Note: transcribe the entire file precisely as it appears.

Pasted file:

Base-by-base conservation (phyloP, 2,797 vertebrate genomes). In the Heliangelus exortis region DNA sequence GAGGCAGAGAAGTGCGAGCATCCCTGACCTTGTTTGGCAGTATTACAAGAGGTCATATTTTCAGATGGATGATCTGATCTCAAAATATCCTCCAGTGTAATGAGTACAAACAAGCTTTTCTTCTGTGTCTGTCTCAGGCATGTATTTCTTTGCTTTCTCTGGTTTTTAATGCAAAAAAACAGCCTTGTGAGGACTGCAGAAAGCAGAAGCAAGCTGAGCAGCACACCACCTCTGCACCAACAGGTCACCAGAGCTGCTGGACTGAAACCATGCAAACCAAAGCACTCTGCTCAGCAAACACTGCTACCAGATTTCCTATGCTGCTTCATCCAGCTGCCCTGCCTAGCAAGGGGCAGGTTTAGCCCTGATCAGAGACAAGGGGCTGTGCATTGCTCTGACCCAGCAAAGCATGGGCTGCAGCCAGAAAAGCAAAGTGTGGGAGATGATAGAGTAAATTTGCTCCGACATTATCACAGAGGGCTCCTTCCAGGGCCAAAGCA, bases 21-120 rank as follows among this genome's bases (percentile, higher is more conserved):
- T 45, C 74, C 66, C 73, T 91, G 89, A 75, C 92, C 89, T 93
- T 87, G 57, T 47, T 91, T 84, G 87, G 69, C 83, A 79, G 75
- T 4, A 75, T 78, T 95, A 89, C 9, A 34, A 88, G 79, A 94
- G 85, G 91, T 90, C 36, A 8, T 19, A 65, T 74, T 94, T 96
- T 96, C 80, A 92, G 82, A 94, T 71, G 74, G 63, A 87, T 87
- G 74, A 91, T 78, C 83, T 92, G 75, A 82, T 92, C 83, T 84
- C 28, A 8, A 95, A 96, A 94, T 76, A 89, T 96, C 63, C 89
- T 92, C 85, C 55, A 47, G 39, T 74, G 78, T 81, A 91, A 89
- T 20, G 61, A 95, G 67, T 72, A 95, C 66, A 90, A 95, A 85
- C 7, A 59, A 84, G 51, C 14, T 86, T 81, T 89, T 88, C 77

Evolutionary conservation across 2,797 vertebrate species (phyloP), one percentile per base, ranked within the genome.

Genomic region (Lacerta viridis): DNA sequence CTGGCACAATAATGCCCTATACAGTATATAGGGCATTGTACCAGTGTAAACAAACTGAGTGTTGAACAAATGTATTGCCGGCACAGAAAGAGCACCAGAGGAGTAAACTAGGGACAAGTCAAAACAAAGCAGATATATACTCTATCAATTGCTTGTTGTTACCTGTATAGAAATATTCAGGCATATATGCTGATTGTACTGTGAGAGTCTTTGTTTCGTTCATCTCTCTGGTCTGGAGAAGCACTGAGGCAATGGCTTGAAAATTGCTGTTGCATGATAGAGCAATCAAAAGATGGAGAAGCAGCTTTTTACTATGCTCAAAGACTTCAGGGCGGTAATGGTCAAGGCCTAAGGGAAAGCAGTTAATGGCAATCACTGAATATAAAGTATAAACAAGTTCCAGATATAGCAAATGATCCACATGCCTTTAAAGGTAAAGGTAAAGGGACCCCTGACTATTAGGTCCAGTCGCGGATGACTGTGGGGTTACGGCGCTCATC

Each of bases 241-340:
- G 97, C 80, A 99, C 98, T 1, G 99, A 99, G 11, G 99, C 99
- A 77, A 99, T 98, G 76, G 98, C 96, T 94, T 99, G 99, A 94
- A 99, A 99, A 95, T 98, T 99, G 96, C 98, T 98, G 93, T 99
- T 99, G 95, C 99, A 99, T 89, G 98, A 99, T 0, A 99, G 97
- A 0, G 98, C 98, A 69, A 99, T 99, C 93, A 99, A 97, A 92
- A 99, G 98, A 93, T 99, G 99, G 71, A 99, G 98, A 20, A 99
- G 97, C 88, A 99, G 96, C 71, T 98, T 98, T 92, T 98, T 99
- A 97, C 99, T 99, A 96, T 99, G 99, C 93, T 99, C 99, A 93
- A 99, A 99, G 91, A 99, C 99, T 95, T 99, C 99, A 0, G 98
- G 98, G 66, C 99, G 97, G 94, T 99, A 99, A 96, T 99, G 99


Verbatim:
Base-by-base conservation (phyloP, 2,797 vertebrate genomes). In the Heliangelus exortis region DNA sequence GAGGCAGAGAAGTGCGAGCATCCCTGACCTTGTTTGGCAGTATTACAAGAGGTCATATTTTCAGATGGATGATCTGATCTCAAAATATCCTCCAGTGTAATGAGTACAAACAAGCTTTTCTTCTGTGTCTGTCTCAGGCATGTATTTCTTTGCTTTCTCTGGTTTTTAATGCAAAAAAACAGCCTTGTGAGGACTGCAGAAAGCAGAAGCAAGCTGAGCAGCACACCACCTCTGCACCAACAGGTCACCAGAGCTGCTGGACTGAAACCATGCAAACCAAAGCACTCTGCTCAGCAAACACTGCTACCAGATTTCCTATGCTGCTTCATCCAGCTGCCCTGCCTAGCAAGGGGCAGGTTTAGCCCTGATCAGAGACAAGGGGCTGTGCATTGCTCTGACCCAGCAAAGCATGGGCTGCAGCCAGAAAAGCAAAGTGTGGGAGATGATAGAGTAAATTTGCTCCGACATTATCACAGAGGGCTCCTTCCAGGGCCAAAGCA, bases 21-120 rank as follows among this genome's bases (percentile, higher is more conserved):
- T 45, C 74, C 66, C 73, T 91, G 89, A 75, C 92, C 89, T 93
- T 87, G 57, T 47, T 91, T 84, G 87, G 69, C 83, A 79, G 75
- T 4, A 75, T 78, T 95, A 89, C 9, A 34, A 88, G 79, A 94
- G 85, G 91, T 90, C 36, A 8, T 19, A 65, T 74, T 94, T 96
- T 96, C 80, A 92, G 82, A 94, T 71, G 74, G 63, A 87, T 87
- G 74, A 91, T 78, C 83, T 92, G 75, A 82, T 92, C 83, T 84
- C 28, A 8, A 95, A 96, A 94, T 76, A 89, T 96, C 63, C 89
- T 92, C 85, C 55, A 47, G 39, T 74, G 78, T 81, A 91, A 89
- T 20, G 61, A 95, G 67, T 72, A 95, C 66, A 90, A 95, A 85
- C 7, A 59, A 84, G 51, C 14, T 86, T 81, T 89, T 88, C 77

Evolutionary conservation across 2,797 vertebrate species (phyloP), one percentile per base, ranked within the genome.

Genomic region (Lacerta viridis): DNA sequence CTGGCACAATAATGCCCTATACAGTATATAGGGCATTGTACCAGTGTAAACAAACTGAGTGTTGAACAAATGTATTGCCGGCACAGAAAGAGCACCAGAGGAGTAAACTAGGGACAAGTCAAAACAAAGCAGATATATACTCTATCAATTGCTTGTTGTTACCTGTATAGAAATATTCAGGCATATATGCTGATTGTACTGTGAGAGTCTTTGTTTCGTTCATCTCTCTGGTCTGGAGAAGCACTGAGGCAATGGCTTGAAAATTGCTGTTGCATGATAGAGCAATCAAAAGATGGAGAAGCAGCTTTTTACTATGCTCAAAGACTTCAGGGCGGTAATGGTCAAGGCCTAAGGGAAAGCAGTTAATGGCAATCACTGAATATAAAGTATAAACAAGTTCCAGATATAGCAAATGATCCACATGCCTTTAAAGGTAAAGGTAAAGGGACCCCTGACTATTAGGTCCAGTCGCGGATGACTGTGGGGTTACGGCGCTCATC

Each of bases 241-340:
- G 97, C 80, A 99, C 98, T 1, G 99, A 99, G 11, G 99, C 99
- A 77, A 99, T 98, G 76, G 98, C 96, T 94, T 99, G 99, A 94
- A 99, A 99, A 95, T 98, T 99, G 96, C 98, T 98, G 93, T 99
- T 99, G 95, C 99, A 99, T 89, G 98, A 99, T 0, A 99, G 97
- A 0, G 98, C 98, A 69, A 99, T 99, C 93, A 99, A 97, A 92
- A 99, G 98, A 93, T 99, G 99, G 71, A 99, G 98, A 20, A 99
- G 97, C 88, A 99, G 96, C 71, T 98, T 98, T 92, T 98, T 99
- A 97, C 99, T 99, A 96, T 99, G 99, C 93, T 99, C 99, A 93
- A 99, A 99, G 91, A 99, C 99, T 95, T 99, C 99, A 0, G 98
- G 98, G 66, C 99, G 97, G 94, T 99, A 99, A 96, T 99, G 99